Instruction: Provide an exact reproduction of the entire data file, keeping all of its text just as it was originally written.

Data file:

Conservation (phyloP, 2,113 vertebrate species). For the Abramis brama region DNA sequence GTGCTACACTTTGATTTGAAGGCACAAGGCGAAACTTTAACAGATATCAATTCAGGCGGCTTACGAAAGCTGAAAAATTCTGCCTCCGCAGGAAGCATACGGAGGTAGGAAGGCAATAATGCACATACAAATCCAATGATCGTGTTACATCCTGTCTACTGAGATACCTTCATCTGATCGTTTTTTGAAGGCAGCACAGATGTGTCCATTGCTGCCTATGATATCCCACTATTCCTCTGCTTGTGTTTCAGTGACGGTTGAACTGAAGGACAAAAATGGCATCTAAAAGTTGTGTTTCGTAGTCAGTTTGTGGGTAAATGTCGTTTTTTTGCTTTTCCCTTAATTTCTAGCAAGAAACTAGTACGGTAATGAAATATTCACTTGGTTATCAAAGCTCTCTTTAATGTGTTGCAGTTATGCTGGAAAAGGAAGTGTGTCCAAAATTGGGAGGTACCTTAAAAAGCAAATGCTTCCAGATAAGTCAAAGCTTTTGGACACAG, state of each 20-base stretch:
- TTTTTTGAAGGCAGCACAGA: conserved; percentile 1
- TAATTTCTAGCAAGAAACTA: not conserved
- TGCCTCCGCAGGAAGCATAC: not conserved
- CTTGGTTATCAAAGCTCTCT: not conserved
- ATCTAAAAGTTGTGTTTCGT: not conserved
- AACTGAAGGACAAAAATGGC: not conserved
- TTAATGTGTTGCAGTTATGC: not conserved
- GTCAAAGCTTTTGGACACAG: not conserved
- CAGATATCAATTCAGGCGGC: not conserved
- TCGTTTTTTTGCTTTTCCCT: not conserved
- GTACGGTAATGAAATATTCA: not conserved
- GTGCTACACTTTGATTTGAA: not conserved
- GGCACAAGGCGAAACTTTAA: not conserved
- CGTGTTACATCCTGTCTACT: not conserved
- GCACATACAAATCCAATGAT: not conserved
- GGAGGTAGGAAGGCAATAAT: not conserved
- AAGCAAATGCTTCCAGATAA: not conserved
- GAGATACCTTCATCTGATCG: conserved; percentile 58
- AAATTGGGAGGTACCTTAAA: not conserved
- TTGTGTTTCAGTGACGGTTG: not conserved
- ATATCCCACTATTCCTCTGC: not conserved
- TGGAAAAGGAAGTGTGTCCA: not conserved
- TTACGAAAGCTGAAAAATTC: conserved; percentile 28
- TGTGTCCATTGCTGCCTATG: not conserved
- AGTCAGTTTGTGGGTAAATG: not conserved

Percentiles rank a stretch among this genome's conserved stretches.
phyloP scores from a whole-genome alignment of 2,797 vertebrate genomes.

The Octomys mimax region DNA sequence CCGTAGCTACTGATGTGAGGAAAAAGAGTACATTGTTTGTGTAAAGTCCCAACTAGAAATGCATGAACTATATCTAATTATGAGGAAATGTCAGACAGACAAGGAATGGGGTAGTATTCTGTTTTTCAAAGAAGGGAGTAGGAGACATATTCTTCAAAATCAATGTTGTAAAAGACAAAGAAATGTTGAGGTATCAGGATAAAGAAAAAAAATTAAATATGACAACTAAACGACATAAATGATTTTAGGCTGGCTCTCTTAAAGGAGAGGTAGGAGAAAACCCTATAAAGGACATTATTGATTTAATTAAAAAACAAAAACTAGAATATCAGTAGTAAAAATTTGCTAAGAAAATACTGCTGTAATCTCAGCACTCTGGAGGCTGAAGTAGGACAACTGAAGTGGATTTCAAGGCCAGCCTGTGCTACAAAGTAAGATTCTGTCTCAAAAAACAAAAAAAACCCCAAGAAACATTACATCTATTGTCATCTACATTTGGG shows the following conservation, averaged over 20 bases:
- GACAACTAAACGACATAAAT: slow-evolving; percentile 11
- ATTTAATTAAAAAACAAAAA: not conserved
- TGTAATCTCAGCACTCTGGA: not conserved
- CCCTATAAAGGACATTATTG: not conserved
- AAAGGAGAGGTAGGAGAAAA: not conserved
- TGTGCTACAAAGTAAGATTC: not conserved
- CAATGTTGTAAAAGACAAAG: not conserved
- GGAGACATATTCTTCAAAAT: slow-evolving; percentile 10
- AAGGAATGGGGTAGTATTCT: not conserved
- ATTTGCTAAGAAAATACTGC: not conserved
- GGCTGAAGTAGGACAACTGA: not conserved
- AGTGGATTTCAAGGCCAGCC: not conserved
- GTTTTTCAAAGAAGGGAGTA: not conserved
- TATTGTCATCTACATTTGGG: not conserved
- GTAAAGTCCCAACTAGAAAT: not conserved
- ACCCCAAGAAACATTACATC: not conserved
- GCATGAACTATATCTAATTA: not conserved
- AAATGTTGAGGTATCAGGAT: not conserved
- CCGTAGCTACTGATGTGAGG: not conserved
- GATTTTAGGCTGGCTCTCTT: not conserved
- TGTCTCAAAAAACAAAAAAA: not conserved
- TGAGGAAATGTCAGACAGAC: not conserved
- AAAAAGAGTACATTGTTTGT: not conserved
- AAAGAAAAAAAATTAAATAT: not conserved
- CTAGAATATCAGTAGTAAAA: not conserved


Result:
Conservation (phyloP, 2,113 vertebrate species). For the Abramis brama region DNA sequence GTGCTACACTTTGATTTGAAGGCACAAGGCGAAACTTTAACAGATATCAATTCAGGCGGCTTACGAAAGCTGAAAAATTCTGCCTCCGCAGGAAGCATACGGAGGTAGGAAGGCAATAATGCACATACAAATCCAATGATCGTGTTACATCCTGTCTACTGAGATACCTTCATCTGATCGTTTTTTGAAGGCAGCACAGATGTGTCCATTGCTGCCTATGATATCCCACTATTCCTCTGCTTGTGTTTCAGTGACGGTTGAACTGAAGGACAAAAATGGCATCTAAAAGTTGTGTTTCGTAGTCAGTTTGTGGGTAAATGTCGTTTTTTTGCTTTTCCCTTAATTTCTAGCAAGAAACTAGTACGGTAATGAAATATTCACTTGGTTATCAAAGCTCTCTTTAATGTGTTGCAGTTATGCTGGAAAAGGAAGTGTGTCCAAAATTGGGAGGTACCTTAAAAAGCAAATGCTTCCAGATAAGTCAAAGCTTTTGGACACAG, state of each 20-base stretch:
- TTTTTTGAAGGCAGCACAGA: conserved; percentile 1
- TAATTTCTAGCAAGAAACTA: not conserved
- TGCCTCCGCAGGAAGCATAC: not conserved
- CTTGGTTATCAAAGCTCTCT: not conserved
- ATCTAAAAGTTGTGTTTCGT: not conserved
- AACTGAAGGACAAAAATGGC: not conserved
- TTAATGTGTTGCAGTTATGC: not conserved
- GTCAAAGCTTTTGGACACAG: not conserved
- CAGATATCAATTCAGGCGGC: not conserved
- TCGTTTTTTTGCTTTTCCCT: not conserved
- GTACGGTAATGAAATATTCA: not conserved
- GTGCTACACTTTGATTTGAA: not conserved
- GGCACAAGGCGAAACTTTAA: not conserved
- CGTGTTACATCCTGTCTACT: not conserved
- GCACATACAAATCCAATGAT: not conserved
- GGAGGTAGGAAGGCAATAAT: not conserved
- AAGCAAATGCTTCCAGATAA: not conserved
- GAGATACCTTCATCTGATCG: conserved; percentile 58
- AAATTGGGAGGTACCTTAAA: not conserved
- TTGTGTTTCAGTGACGGTTG: not conserved
- ATATCCCACTATTCCTCTGC: not conserved
- TGGAAAAGGAAGTGTGTCCA: not conserved
- TTACGAAAGCTGAAAAATTC: conserved; percentile 28
- TGTGTCCATTGCTGCCTATG: not conserved
- AGTCAGTTTGTGGGTAAATG: not conserved

Percentiles rank a stretch among this genome's conserved stretches.
phyloP scores from a whole-genome alignment of 2,797 vertebrate genomes.

The Octomys mimax region DNA sequence CCGTAGCTACTGATGTGAGGAAAAAGAGTACATTGTTTGTGTAAAGTCCCAACTAGAAATGCATGAACTATATCTAATTATGAGGAAATGTCAGACAGACAAGGAATGGGGTAGTATTCTGTTTTTCAAAGAAGGGAGTAGGAGACATATTCTTCAAAATCAATGTTGTAAAAGACAAAGAAATGTTGAGGTATCAGGATAAAGAAAAAAAATTAAATATGACAACTAAACGACATAAATGATTTTAGGCTGGCTCTCTTAAAGGAGAGGTAGGAGAAAACCCTATAAAGGACATTATTGATTTAATTAAAAAACAAAAACTAGAATATCAGTAGTAAAAATTTGCTAAGAAAATACTGCTGTAATCTCAGCACTCTGGAGGCTGAAGTAGGACAACTGAAGTGGATTTCAAGGCCAGCCTGTGCTACAAAGTAAGATTCTGTCTCAAAAAACAAAAAAAACCCCAAGAAACATTACATCTATTGTCATCTACATTTGGG shows the following conservation, averaged over 20 bases:
- GACAACTAAACGACATAAAT: slow-evolving; percentile 11
- ATTTAATTAAAAAACAAAAA: not conserved
- TGTAATCTCAGCACTCTGGA: not conserved
- CCCTATAAAGGACATTATTG: not conserved
- AAAGGAGAGGTAGGAGAAAA: not conserved
- TGTGCTACAAAGTAAGATTC: not conserved
- CAATGTTGTAAAAGACAAAG: not conserved
- GGAGACATATTCTTCAAAAT: slow-evolving; percentile 10
- AAGGAATGGGGTAGTATTCT: not conserved
- ATTTGCTAAGAAAATACTGC: not conserved
- GGCTGAAGTAGGACAACTGA: not conserved
- AGTGGATTTCAAGGCCAGCC: not conserved
- GTTTTTCAAAGAAGGGAGTA: not conserved
- TATTGTCATCTACATTTGGG: not conserved
- GTAAAGTCCCAACTAGAAAT: not conserved
- ACCCCAAGAAACATTACATC: not conserved
- GCATGAACTATATCTAATTA: not conserved
- AAATGTTGAGGTATCAGGAT: not conserved
- CCGTAGCTACTGATGTGAGG: not conserved
- GATTTTAGGCTGGCTCTCTT: not conserved
- TGTCTCAAAAAACAAAAAAA: not conserved
- TGAGGAAATGTCAGACAGAC: not conserved
- AAAAAGAGTACATTGTTTGT: not conserved
- AAAGAAAAAAAATTAAATAT: not conserved
- CTAGAATATCAGTAGTAAAA: not conserved